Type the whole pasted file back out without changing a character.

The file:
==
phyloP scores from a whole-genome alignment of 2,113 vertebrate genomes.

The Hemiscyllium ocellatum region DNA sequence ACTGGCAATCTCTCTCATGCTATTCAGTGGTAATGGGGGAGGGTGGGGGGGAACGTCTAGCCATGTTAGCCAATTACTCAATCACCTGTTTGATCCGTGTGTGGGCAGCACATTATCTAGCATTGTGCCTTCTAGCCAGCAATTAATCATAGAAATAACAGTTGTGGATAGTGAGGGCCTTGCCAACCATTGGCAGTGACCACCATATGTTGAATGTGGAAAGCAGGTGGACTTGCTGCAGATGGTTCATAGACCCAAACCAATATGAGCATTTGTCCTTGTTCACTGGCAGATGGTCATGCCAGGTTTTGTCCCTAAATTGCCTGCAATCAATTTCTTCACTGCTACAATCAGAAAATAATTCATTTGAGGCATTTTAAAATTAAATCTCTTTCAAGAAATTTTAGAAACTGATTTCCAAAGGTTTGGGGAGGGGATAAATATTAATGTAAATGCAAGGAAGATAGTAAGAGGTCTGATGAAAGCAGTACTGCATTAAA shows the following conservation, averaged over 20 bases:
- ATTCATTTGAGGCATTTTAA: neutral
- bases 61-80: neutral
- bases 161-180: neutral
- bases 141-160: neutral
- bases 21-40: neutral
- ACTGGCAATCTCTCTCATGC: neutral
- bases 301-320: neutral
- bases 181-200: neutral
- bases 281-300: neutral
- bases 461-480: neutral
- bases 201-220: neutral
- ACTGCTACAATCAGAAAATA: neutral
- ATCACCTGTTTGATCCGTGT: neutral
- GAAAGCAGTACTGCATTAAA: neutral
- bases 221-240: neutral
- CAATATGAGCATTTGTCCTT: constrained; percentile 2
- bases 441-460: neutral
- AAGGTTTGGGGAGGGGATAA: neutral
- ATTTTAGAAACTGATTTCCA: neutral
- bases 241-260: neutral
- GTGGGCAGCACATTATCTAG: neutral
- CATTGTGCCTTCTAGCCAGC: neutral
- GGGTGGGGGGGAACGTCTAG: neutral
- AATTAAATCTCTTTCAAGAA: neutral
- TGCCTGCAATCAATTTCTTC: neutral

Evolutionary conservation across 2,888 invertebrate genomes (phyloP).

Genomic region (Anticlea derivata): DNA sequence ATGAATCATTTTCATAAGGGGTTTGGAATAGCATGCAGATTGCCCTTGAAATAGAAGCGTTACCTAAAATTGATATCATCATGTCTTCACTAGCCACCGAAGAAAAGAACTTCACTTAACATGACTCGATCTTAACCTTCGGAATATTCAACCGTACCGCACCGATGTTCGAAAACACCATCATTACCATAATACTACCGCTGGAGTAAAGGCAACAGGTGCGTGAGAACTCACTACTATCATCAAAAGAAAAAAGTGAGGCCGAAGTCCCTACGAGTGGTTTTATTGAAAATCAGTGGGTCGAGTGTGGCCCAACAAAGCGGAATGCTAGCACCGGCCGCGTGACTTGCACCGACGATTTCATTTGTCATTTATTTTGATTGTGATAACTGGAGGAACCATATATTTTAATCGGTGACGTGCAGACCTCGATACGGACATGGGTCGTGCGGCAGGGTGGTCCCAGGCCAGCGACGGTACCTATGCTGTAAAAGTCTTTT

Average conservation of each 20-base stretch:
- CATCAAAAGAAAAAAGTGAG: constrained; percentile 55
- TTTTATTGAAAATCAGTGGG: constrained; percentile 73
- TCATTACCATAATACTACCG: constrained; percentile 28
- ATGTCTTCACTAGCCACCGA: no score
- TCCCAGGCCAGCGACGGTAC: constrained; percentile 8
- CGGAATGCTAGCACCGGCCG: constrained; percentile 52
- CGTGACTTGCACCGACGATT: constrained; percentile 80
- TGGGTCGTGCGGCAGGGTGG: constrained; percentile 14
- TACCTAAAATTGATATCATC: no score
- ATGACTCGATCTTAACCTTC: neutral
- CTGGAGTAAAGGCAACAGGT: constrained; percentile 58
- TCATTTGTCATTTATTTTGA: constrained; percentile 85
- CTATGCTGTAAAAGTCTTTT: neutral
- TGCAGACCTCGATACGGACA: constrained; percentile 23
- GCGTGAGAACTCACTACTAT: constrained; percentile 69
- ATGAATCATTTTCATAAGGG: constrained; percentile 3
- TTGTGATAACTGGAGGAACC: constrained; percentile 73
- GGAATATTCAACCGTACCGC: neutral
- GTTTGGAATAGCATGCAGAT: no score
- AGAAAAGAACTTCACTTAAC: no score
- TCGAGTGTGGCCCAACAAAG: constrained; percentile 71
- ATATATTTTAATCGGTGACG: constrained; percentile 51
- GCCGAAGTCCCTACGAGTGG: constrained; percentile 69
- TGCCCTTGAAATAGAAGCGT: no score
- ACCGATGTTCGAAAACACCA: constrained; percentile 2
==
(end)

phyloP scores from a whole-genome alignment of 2,113 vertebrate genomes.

The Hemiscyllium ocellatum region DNA sequence ACTGGCAATCTCTCTCATGCTATTCAGTGGTAATGGGGGAGGGTGGGGGGGAACGTCTAGCCATGTTAGCCAATTACTCAATCACCTGTTTGATCCGTGTGTGGGCAGCACATTATCTAGCATTGTGCCTTCTAGCCAGCAATTAATCATAGAAATAACAGTTGTGGATAGTGAGGGCCTTGCCAACCATTGGCAGTGACCACCATATGTTGAATGTGGAAAGCAGGTGGACTTGCTGCAGATGGTTCATAGACCCAAACCAATATGAGCATTTGTCCTTGTTCACTGGCAGATGGTCATGCCAGGTTTTGTCCCTAAATTGCCTGCAATCAATTTCTTCACTGCTACAATCAGAAAATAATTCATTTGAGGCATTTTAAAATTAAATCTCTTTCAAGAAATTTTAGAAACTGATTTCCAAAGGTTTGGGGAGGGGATAAATATTAATGTAAATGCAAGGAAGATAGTAAGAGGTCTGATGAAAGCAGTACTGCATTAAA shows the following conservation, averaged over 20 bases:
- ATTCATTTGAGGCATTTTAA: neutral
- bases 61-80: neutral
- bases 161-180: neutral
- bases 141-160: neutral
- bases 21-40: neutral
- ACTGGCAATCTCTCTCATGC: neutral
- bases 301-320: neutral
- bases 181-200: neutral
- bases 281-300: neutral
- bases 461-480: neutral
- bases 201-220: neutral
- ACTGCTACAATCAGAAAATA: neutral
- ATCACCTGTTTGATCCGTGT: neutral
- GAAAGCAGTACTGCATTAAA: neutral
- bases 221-240: neutral
- CAATATGAGCATTTGTCCTT: constrained; percentile 2
- bases 441-460: neutral
- AAGGTTTGGGGAGGGGATAA: neutral
- ATTTTAGAAACTGATTTCCA: neutral
- bases 241-260: neutral
- GTGGGCAGCACATTATCTAG: neutral
- CATTGTGCCTTCTAGCCAGC: neutral
- GGGTGGGGGGGAACGTCTAG: neutral
- AATTAAATCTCTTTCAAGAA: neutral
- TGCCTGCAATCAATTTCTTC: neutral

Evolutionary conservation across 2,888 invertebrate genomes (phyloP).

Genomic region (Anticlea derivata): DNA sequence ATGAATCATTTTCATAAGGGGTTTGGAATAGCATGCAGATTGCCCTTGAAATAGAAGCGTTACCTAAAATTGATATCATCATGTCTTCACTAGCCACCGAAGAAAAGAACTTCACTTAACATGACTCGATCTTAACCTTCGGAATATTCAACCGTACCGCACCGATGTTCGAAAACACCATCATTACCATAATACTACCGCTGGAGTAAAGGCAACAGGTGCGTGAGAACTCACTACTATCATCAAAAGAAAAAAGTGAGGCCGAAGTCCCTACGAGTGGTTTTATTGAAAATCAGTGGGTCGAGTGTGGCCCAACAAAGCGGAATGCTAGCACCGGCCGCGTGACTTGCACCGACGATTTCATTTGTCATTTATTTTGATTGTGATAACTGGAGGAACCATATATTTTAATCGGTGACGTGCAGACCTCGATACGGACATGGGTCGTGCGGCAGGGTGGTCCCAGGCCAGCGACGGTACCTATGCTGTAAAAGTCTTTT

Average conservation of each 20-base stretch:
- CATCAAAAGAAAAAAGTGAG: constrained; percentile 55
- TTTTATTGAAAATCAGTGGG: constrained; percentile 73
- TCATTACCATAATACTACCG: constrained; percentile 28
- ATGTCTTCACTAGCCACCGA: no score
- TCCCAGGCCAGCGACGGTAC: constrained; percentile 8
- CGGAATGCTAGCACCGGCCG: constrained; percentile 52
- CGTGACTTGCACCGACGATT: constrained; percentile 80
- TGGGTCGTGCGGCAGGGTGG: constrained; percentile 14
- TACCTAAAATTGATATCATC: no score
- ATGACTCGATCTTAACCTTC: neutral
- CTGGAGTAAAGGCAACAGGT: constrained; percentile 58
- TCATTTGTCATTTATTTTGA: constrained; percentile 85
- CTATGCTGTAAAAGTCTTTT: neutral
- TGCAGACCTCGATACGGACA: constrained; percentile 23
- GCGTGAGAACTCACTACTAT: constrained; percentile 69
- ATGAATCATTTTCATAAGGG: constrained; percentile 3
- TTGTGATAACTGGAGGAACC: constrained; percentile 73
- GGAATATTCAACCGTACCGC: neutral
- GTTTGGAATAGCATGCAGAT: no score
- AGAAAAGAACTTCACTTAAC: no score
- TCGAGTGTGGCCCAACAAAG: constrained; percentile 71
- ATATATTTTAATCGGTGACG: constrained; percentile 51
- GCCGAAGTCCCTACGAGTGG: constrained; percentile 69
- TGCCCTTGAAATAGAAGCGT: no score
- ACCGATGTTCGAAAACACCA: constrained; percentile 2